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Seismic characterisation of gas-rich near surface sediments in the Arkona Basin, Baltic Sea
Mathys, M.; Thießen, O.; Theilen, F.; Schmidt, M. (2005). Seismic characterisation of gas-rich near surface sediments in the Arkona Basin, Baltic Sea. Mar. Geophys. Res. 26(2-4): 207-224. dx.doi.org/10.1007/s11001-005-3719-4
In: Marine Geophysical Researches. Reidel: Dordrecht. ISSN 0025-3235, more
Peer reviewed article  

Available in  Authors 
    VLIZ: Open Repository 280251 [ OMA ]

Keyword
    Marine
Author keywords
    Arkona Basin; P-wave velocity; shallow gas; velocity dispersion

Authors  Top 
  • Mathys, M., more
  • Thießen, O.
  • Theilen, F.
  • Schmidt, M.

Abstract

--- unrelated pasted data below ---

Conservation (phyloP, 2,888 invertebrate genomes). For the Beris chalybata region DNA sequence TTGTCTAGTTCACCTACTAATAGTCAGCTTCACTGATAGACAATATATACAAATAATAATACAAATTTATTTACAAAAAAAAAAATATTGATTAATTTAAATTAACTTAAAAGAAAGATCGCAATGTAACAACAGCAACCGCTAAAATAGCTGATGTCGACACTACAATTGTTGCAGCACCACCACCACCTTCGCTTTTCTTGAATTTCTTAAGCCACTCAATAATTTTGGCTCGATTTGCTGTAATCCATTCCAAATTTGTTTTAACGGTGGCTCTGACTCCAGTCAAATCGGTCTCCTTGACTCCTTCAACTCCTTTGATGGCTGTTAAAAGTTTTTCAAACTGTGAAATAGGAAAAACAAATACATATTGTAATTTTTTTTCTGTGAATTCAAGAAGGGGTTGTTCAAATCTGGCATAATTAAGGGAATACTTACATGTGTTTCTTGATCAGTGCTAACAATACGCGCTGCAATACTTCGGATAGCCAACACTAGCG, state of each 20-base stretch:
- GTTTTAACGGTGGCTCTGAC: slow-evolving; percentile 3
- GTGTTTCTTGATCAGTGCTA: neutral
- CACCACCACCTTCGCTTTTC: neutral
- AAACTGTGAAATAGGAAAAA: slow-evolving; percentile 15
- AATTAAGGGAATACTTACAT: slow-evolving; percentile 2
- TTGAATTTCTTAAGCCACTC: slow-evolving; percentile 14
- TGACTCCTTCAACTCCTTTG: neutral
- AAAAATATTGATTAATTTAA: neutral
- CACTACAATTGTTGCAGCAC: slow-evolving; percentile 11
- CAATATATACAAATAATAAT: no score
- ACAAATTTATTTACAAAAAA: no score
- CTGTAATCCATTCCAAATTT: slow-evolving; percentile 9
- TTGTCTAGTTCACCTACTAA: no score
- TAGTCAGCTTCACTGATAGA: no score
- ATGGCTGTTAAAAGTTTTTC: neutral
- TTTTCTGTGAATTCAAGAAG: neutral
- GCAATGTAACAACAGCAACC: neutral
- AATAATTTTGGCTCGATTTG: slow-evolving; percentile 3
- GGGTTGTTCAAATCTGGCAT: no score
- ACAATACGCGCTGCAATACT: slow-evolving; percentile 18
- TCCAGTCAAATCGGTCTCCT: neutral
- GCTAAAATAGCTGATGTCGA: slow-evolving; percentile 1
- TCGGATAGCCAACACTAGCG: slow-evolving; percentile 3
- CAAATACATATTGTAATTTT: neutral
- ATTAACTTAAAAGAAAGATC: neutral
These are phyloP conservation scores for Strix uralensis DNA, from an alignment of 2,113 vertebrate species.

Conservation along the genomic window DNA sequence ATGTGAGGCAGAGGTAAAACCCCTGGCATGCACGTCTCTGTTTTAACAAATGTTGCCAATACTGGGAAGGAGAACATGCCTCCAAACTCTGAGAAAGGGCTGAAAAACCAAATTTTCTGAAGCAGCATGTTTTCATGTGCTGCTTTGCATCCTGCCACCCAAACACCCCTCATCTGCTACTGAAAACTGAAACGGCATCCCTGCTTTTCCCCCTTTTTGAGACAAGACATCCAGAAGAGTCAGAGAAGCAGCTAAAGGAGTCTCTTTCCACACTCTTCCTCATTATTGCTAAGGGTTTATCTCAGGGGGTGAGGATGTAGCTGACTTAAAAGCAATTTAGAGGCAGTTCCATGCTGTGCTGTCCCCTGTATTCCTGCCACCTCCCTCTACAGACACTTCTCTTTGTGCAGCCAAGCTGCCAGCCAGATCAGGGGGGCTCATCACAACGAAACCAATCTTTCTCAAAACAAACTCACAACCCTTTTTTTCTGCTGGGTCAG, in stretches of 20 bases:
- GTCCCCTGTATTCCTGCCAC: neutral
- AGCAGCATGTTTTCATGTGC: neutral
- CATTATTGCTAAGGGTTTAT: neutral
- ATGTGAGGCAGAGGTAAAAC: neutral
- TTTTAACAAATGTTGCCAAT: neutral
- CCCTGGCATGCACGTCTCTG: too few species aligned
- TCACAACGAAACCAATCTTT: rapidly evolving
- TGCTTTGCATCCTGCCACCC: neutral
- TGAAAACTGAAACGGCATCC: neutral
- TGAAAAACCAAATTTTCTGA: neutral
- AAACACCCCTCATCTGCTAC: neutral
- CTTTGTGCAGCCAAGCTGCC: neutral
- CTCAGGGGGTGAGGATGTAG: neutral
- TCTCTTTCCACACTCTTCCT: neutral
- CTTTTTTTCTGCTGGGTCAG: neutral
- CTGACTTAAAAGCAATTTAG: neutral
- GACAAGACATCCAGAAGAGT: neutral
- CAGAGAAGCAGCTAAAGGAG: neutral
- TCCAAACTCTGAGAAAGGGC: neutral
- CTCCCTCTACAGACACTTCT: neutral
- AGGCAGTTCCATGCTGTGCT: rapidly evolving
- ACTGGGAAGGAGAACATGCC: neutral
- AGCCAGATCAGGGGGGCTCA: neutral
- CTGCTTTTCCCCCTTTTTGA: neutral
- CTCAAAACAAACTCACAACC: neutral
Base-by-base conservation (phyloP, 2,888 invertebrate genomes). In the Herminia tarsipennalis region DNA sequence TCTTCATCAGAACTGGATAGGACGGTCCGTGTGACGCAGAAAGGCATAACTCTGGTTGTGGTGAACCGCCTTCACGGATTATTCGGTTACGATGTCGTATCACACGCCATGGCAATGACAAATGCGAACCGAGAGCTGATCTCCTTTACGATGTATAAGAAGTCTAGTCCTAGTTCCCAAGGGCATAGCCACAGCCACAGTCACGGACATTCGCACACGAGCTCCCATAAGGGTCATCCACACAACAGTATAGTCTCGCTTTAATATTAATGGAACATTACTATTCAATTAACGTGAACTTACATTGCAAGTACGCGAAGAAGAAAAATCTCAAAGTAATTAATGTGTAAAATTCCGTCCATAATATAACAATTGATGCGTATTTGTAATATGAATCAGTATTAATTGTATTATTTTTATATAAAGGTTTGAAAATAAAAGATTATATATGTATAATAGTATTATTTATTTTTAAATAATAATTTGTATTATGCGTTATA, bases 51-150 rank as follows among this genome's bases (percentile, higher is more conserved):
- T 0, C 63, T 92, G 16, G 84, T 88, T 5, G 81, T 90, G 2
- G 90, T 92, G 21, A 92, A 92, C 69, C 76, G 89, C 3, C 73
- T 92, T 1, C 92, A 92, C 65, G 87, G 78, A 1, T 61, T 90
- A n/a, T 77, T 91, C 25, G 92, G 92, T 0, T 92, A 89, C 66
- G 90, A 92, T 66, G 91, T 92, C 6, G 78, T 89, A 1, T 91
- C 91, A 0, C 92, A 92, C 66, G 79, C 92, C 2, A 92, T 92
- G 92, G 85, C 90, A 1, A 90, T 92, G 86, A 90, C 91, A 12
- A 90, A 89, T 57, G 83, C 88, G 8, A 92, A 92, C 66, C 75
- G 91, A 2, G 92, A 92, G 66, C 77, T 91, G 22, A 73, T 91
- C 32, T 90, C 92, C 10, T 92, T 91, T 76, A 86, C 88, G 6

Gas in sediments has become an important subject of research for various reasons. It affects large areas of the sea floor where it is mainly produced. Gas and gas migration have a strong impact on the environmental situation as well as on sea floor stability. Furthermore, large research programs on gas hydrates have been initiated during the last 10 years in order to investigate their potential for future energy production and their climatic impact. These activities require the improvement of geophysical methods for reservoir investigations especially with respect to their physical properties and internal structures. Basic relationships between the physical properties and seismic parameters can be investigated in shallow marine areas as they are more easily accessible than hydrocarbon reservoirs. High-resolution seismic profiles from the Arkona Basin (SW Baltic Sea) show distinct ‘acoustic turbidity’ zones which indicate the presence of free gas in the near surface sediments. Total gas concentrations were determined from cores taken in the study area with mean concentrations of 46.5 ml/l wet sediment in non-acoustic turbidity zones and up to 106.1 ml/l in the basin centre with acoustic turbidity. The expression of gas bubbles on reflection seismic profiles has been investigated in two distinct frequency ranges using a boomer (600–2600 Hz) and an echosounder (38 kHz). A comparison of data from both seismic sources showed strong differences in displaying reflectors. Different compressional wave velocities were observed in acoustic turbidity zones between boomer and echosounder profiles. Furthermore, acoustic turbidity zones were differently characterised with respect to scattering and attenuation of seismic waves. This leads to the conclusion that seismic parameters become strongly frequency dependent due to the dynamic properties of gas bubbles.

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